Treatment of depression includes antidepressant drugs, cognitive behavioral therapy, and physical activity.
Selective serotonin reuptake inhibitor (SSRI) antidepressants, sertraline (Zoloft), citalopram (Celexa), escitalopram (Lexapro), fluoxetine (Prozac), fluvoxamine (Luvox), and paroxetine (Paxil)are recommended for patients with depression and CAD. Tricyclic antidepressants (TCAs) and monoamine oxidase inhibitors (MAOIs) are not recommended because of their cardiotoxic side effects (Glassman et al., 1993).
One major side effect of MAOIs has been the occurrence of spontaneous hypertensive episodes. On occasion these episodes have led to a hypertensive crisis (Wimbiscus, et al., 2010; Lavin, et al. 1993). TCAs can cause heart rate increase, blood pressure abnormalities, and serious conduction alterations, including right and left bundle-branch block or atrioventricular block. They are generally at high risk for causing arrhythmias (Kantor et al. 1975; Roose et al., 1987).
"SSRIs compared with TCAs leave them the antidepressant drugs of choice in depressed patients with CHD. Nevertheless, clinicians using SSRIs must keep in mind that these drugs may be associated with the serotonin syndrome, tachycardia, arrhythmias, (Fernandez et al, 2007)."
Comparisons of SSRI antidepressants with TCAs and MOAIs and their cardiovascular side effects continue to be studied. Large studies such as the one by Spindelegger et al. (2014) of 169,278 psychiatric inpatients showed MOA inhibitors to have the most cardiotoxic effects, followed by tricyclic antidepressants with the least cardiotoxic effects of the SSRI antidepressants.
Taylor et al. (2005) examined the effects of antidepressant medication on the morbidity and mortality of 1,834 post MI patients. Mortality or recurrences of MI was significantly lower in patients taking SSRIs than non-users of antidepressants or those taking non SSRI medications. Similar results were found by Mavrides & Nemeroff (2013) in their review of 61 articles about the use of antidepressants with patients with CAD.
All antidepressant medications have the same efficacy, side effects and safety profile when used with patients with cardiac disease.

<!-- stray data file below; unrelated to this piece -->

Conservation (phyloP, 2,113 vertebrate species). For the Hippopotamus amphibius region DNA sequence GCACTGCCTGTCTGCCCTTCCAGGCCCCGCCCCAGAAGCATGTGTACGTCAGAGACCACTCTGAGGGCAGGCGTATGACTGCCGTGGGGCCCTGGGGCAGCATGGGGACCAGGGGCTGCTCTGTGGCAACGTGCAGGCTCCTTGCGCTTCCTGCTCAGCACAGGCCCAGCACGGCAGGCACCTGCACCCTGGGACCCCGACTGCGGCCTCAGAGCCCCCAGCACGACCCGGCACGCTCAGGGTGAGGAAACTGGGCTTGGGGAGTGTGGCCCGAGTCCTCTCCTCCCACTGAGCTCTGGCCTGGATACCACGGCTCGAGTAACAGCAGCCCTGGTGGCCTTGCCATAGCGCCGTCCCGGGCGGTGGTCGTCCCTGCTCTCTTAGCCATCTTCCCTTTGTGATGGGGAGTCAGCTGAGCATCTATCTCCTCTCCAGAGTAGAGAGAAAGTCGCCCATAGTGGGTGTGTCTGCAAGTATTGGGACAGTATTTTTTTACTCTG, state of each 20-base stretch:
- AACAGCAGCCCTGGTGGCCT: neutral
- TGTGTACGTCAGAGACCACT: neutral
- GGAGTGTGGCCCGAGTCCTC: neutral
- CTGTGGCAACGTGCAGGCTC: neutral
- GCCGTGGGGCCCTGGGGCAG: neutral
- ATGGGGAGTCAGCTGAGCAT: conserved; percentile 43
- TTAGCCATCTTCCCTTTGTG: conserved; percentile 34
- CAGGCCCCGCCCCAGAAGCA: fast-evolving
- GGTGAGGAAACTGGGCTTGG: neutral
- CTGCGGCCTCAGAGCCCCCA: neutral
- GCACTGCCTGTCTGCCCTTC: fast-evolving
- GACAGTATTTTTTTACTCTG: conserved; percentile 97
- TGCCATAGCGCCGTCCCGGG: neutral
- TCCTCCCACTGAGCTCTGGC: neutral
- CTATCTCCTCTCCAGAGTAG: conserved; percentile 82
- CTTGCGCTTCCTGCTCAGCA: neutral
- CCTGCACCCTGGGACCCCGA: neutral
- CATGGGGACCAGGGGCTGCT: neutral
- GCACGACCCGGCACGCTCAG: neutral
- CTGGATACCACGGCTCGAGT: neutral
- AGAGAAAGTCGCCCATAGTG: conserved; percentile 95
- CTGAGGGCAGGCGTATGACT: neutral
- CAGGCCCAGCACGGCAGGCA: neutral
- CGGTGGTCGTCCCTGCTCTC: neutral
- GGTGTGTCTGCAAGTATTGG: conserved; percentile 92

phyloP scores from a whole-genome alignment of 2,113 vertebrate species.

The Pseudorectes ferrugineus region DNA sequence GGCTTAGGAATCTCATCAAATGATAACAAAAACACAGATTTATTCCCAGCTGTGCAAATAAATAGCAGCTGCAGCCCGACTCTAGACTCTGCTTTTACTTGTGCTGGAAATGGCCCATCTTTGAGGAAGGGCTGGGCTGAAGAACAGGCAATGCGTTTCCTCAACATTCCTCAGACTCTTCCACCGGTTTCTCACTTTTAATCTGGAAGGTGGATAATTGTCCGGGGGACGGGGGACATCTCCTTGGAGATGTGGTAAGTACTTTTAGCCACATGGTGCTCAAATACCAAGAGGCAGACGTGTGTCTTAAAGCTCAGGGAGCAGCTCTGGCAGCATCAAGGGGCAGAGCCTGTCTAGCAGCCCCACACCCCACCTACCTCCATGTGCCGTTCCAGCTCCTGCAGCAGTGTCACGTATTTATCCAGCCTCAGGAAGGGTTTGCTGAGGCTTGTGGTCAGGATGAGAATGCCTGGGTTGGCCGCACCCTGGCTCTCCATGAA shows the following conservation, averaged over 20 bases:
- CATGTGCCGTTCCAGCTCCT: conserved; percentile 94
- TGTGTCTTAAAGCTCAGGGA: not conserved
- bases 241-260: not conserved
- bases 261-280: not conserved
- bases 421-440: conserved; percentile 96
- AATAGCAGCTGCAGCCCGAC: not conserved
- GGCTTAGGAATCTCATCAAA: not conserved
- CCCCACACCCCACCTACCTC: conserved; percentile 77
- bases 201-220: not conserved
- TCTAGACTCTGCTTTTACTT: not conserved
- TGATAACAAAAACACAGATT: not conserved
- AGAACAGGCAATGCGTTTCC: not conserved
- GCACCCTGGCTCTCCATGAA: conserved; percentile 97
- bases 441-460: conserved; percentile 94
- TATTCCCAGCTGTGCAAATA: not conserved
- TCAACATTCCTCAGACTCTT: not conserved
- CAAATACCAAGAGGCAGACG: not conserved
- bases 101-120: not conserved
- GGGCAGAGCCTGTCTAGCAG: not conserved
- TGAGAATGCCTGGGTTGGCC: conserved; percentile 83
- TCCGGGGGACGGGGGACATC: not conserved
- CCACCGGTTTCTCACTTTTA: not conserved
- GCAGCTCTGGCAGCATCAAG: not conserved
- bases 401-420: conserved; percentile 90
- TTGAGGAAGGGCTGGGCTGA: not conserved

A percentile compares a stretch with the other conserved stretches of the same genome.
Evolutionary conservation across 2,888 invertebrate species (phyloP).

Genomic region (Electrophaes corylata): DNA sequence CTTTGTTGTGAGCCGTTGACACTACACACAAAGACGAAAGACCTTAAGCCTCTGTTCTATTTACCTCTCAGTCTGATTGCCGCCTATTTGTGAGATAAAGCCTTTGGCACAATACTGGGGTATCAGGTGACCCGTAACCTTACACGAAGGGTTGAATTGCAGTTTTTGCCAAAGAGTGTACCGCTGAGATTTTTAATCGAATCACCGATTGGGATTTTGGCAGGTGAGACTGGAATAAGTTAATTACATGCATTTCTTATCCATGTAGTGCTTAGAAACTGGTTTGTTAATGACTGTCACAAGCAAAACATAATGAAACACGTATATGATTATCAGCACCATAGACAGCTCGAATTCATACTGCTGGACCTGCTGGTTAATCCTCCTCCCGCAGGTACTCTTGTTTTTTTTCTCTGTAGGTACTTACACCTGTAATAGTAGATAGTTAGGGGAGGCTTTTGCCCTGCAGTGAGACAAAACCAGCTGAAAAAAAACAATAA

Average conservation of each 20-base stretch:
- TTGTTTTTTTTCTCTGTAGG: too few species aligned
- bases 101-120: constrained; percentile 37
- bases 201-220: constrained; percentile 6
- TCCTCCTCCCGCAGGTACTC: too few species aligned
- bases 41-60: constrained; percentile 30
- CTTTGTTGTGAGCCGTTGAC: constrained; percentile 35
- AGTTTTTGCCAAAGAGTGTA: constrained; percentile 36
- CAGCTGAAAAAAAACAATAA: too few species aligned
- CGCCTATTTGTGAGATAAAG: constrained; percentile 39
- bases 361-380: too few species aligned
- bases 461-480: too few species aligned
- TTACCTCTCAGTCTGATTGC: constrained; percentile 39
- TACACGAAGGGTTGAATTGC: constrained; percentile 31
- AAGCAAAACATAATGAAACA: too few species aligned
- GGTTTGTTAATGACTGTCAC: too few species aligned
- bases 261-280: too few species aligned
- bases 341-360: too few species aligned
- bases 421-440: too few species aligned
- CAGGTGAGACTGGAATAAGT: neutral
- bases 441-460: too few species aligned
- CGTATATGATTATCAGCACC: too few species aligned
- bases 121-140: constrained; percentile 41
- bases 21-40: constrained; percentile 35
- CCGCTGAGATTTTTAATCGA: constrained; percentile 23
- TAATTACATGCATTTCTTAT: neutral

Therapy and social support
Cognitive behavioral therapy or other nonpharmacological counseling approaches may be helpful to cardiac patients with depression. Cognitive therapy is based largely on the premise that thoughts influence moods. Depression can be maintained by constant negative thoughts. These thoughts occur automatically.
According to Rozin & Royzman (2001), the human mind defaults toward negativity, paying more attention to negatives than positives. As Baumeister et al. (2001) described, bad is stronger than good. Cognitive therapists hold the patient with depression has negative distortions that can be reframed to a more realistic perception. Statements like I will be unhappy forever can be changed to I am unhappy now because of what happened but improvement is possible. The patient with depression can see a current unhappy situation as temporary and not diminishing the rest of their life or their future (Dekker, 2011).
Social support is typically defined as having a spouse, significant other, friends, and/or colleagues who are part the positive and supportive dimension of a person’s life system. Four supportive behaviors commonly are described as part of a social support system: emotional (expressions of empathy, love, trust, and caring), instrumental (actual aid), informational (advice and information), and appraisal (positive and helpful feedback) (Glanz, Rimer, & Viswanath, 2008).
Graven and Grant (2013) reviewed 15 studies describing the impact of social support on depression with patients with cardiovascular disease. Eleven studies reported on the positive aspects of social support in preventing or reducing depressive symptoms. Patients with CAD should be assessed for the presence of social support in their life systems.
Depression can be a barrier to physical activity needed not only to improve cardiovascular health but also to reduce the depressive symptoms.
The American Heart Association recommends 150 minutes a week of moderate aerobic exercise. This would apply to patients in stages A and B with the approval of their physician. Patients in stages C and D should be given exercise recommendations based on their cardiac condition. Some muscle-strengthening activity can also produce benefits (AHA, 2014).
Content will be reviewed or retired before 11/31/2019